Female Reproductive System
About Human Reproduction
All living things reproduce. Reproduction — the process by which organisms make more organisms like themselves — is one of the things that sets living things apart from nonliving matter. But even though the reproductive system is essential to keeping a species alive, unlike other body systems, it's not essential to keeping an individual alive.
In the human reproductive process, two kinds of sex cells, or gametes, are involved. The male gamete, or sperm, and the female gamete, the egg or ovum, meet in the female's reproductive system to create a new individual.
Both the male and female reproductive systems are essential for reproduction. The female needs a male to fertilize her egg, even though it is she who carries offspring through pregnancy and childbirth.
Humans, like other organisms, pass certain characteristics of themselves to the next generation through their genes, the special carriers of human traits. The genes that parents pass along are what make their children similar to others in their family, but also what make each child unique. These genes come from the male's sperm and the female's egg.
Most species have two sexes: male and female. Each sex has its own unique reproductive system. They are different in shape and structure, but both are specifically designed to produce, nourish, and transport either the egg or sperm.
Components of the Female Reproductive System
Unlike the male, the human female has a reproductive system located entirely in the pelvis. The external part of the female reproductive organs is called the vulva, which means covering. Located between the legs, the vulva covers the opening to the vagina and other reproductive organs located inside the body.
The fleshy area located just above the top of the vaginal opening is called the mons pubis. Two pairs of skin flaps called the labia (which means lips) surround the vaginal opening. The clitoris, a small sensory organ, is located toward the front of the vulva where the folds of the labia join. Between the labia are openings to the urethra (the canal that carries urine from the bladder to the outside of the body) and vagina. Once girls become sexually mature, the outer labia and the mons pubis are covered by pubic hair.
A female's internal reproductive organs are the vagina, uterus, fallopian tubes, and ovaries.
The vagina is a muscular, hollow tube that extends from the vaginal opening to the uterus. The vagina is about 3 to 5 inches (8 to 12 centimeters) long in a grown woman. Because it has muscular walls, it can expand and contract. This ability to become wider or narrower allows the vagina to accommodate something as slim as a tampon and as wide as a baby. The vagina's muscular walls are lined with mucous membranes, which keep it protected and moist.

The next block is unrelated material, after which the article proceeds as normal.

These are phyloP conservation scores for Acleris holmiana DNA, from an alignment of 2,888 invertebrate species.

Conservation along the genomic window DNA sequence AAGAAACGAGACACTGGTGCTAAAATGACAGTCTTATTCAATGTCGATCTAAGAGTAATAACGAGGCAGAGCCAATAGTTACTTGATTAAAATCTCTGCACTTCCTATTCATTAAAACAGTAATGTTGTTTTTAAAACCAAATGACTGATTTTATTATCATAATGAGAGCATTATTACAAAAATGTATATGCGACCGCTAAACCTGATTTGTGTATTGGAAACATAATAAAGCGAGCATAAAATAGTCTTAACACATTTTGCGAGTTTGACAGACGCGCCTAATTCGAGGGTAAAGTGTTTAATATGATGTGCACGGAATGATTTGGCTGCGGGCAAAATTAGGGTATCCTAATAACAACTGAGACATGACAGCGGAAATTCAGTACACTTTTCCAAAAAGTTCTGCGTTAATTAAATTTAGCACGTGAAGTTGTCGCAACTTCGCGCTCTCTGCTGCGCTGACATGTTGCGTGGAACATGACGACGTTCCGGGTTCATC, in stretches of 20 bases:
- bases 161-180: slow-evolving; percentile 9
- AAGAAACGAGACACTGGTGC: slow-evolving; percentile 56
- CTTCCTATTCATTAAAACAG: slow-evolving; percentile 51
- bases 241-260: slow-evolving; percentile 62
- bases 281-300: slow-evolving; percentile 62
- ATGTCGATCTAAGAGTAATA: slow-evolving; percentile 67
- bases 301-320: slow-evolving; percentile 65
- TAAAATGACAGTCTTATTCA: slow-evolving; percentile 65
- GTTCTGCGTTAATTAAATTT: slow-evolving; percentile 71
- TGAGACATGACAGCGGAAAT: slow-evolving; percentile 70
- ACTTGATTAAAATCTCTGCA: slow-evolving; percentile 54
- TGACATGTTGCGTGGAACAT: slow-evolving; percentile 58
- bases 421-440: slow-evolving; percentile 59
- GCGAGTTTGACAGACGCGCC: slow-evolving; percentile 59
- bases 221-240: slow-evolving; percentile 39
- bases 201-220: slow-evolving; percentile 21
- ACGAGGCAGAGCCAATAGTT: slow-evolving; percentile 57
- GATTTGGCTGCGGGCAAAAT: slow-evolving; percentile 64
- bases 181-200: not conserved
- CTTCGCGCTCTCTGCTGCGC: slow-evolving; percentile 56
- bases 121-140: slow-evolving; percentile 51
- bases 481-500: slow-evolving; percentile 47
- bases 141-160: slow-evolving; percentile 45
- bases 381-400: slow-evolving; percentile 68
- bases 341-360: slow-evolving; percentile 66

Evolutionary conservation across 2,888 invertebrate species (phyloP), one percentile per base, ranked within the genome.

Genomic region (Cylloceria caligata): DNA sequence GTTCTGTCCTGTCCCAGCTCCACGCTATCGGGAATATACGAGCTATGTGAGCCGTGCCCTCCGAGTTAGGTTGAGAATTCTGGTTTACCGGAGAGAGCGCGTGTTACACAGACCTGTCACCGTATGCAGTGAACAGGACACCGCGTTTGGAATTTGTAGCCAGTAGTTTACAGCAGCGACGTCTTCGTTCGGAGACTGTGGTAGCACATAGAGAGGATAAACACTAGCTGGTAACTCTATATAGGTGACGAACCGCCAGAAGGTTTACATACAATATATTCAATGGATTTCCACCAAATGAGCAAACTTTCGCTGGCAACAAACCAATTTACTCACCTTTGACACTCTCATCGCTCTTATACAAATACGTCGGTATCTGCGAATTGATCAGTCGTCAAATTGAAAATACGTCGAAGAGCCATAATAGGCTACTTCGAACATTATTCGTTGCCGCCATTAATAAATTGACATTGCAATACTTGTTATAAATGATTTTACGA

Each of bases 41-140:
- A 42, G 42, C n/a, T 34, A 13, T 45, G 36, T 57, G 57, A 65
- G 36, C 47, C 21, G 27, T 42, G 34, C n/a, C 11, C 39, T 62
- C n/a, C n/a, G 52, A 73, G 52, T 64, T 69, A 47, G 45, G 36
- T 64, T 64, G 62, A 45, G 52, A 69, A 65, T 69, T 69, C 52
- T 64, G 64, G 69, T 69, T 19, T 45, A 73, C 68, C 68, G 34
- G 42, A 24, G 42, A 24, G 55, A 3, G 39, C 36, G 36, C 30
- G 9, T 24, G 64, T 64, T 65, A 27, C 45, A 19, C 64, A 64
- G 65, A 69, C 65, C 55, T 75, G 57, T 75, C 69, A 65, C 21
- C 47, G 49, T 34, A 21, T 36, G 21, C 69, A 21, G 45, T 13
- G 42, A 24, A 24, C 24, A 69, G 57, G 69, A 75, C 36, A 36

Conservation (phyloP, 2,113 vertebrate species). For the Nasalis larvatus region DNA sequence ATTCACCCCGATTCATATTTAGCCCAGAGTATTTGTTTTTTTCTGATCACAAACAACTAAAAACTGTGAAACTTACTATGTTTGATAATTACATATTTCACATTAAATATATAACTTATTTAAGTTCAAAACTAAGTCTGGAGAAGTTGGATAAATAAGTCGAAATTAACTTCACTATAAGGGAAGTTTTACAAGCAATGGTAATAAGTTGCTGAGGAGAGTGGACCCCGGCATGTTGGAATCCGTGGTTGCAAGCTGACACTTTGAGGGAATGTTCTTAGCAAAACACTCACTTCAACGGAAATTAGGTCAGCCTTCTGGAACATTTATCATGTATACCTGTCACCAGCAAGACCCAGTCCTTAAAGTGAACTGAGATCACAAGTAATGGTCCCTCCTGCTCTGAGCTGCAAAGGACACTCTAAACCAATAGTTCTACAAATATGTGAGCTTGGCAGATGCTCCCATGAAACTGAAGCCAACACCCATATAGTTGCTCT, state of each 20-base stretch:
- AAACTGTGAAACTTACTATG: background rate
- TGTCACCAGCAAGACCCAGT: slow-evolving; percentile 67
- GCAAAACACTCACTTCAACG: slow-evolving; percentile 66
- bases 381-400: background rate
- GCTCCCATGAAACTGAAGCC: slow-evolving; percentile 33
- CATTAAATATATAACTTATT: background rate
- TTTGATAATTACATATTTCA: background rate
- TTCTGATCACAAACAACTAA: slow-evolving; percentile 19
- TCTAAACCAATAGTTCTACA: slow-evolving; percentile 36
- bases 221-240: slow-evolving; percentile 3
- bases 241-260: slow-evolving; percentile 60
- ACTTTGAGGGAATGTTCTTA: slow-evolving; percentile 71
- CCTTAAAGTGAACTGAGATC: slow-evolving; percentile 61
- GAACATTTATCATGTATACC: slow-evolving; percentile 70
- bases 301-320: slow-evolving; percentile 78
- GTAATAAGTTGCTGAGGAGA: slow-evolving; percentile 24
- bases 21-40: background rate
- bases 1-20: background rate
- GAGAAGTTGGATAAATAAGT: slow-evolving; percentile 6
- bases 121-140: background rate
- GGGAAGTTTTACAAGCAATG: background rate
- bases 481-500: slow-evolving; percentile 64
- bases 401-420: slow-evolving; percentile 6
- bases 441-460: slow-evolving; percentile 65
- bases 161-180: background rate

The vagina serves three purposes:
- It's where the penis is inserted during sexual intercourse.
- It's the pathway that a baby takes out of a woman's body during childbirth, called the birth canal.
- It provides the route for the menstrual blood (the period) to leave the body from the uterus.
A thin sheet of tissue with one or more holes in it called the hymen partially covers the opening of the vagina. Hymens are often different from female to female. Most women find their hymens have stretched or torn after their first sexual experience, and the hymen may bleed a little (this usually causes little, if any, pain). Some women who have had sex don't have much of a change in their hymens, though.
The vagina connects with the uterus, or womb, at the cervix (which means neck). The cervix has strong, thick walls. The opening of the cervix is very small (no wider than a straw), which is why a tampon can never get lost inside a girl's body. During childbirth, the cervix can expand to allow a baby to pass.
The uterus is shaped like an upside-down pear, with a thick lining and muscular walls — in fact, the uterus contains some of the strongest muscles in the female body. These muscles are able to expand and contract to accommodate a growing fetus and then help push the baby out during labor. When a woman isn't pregnant, the uterus is only about 3 inches (7.5 centimeters) long and 2 inches (5 centimeters) wide.
At the upper corners of the uterus, the fallopian tubes connect the uterus to the ovaries. The ovaries are two oval-shaped organs that lie to the upper right and left of the uterus. They produce, store, and release eggs into the fallopian tubes in the process called ovulation. Each ovary measures about 1½ to 2 inches (4 to 5 centimeters) in a grown woman.
There are two fallopian tubes, each attached to a side of the uterus. The fallopian tubes are about 4 inches (10 centimeters) long and about as wide as a piece of spaghetti. Within each tube is a tiny passageway no wider than a sewing needle. At the other end of each fallopian tube is a fringed area that looks like a funnel. This fringed area wraps around the ovary but doesn't completely attach to it. When an egg pops out of an ovary, it enters the fallopian tube. Once the egg is in the fallopian tube, tiny hairs in the tube's lining help push it down the narrow passageway toward the uterus.
The ovaries are also part of the endocrine system because they produce female sex hormones such as estrogen and progesterone.
Note: All information is for educational purposes only. For specific medical advice, diagnoses, and treatment, consult your doctor.
© 1995-2009 The Nemours Foundation. All rights reserved.
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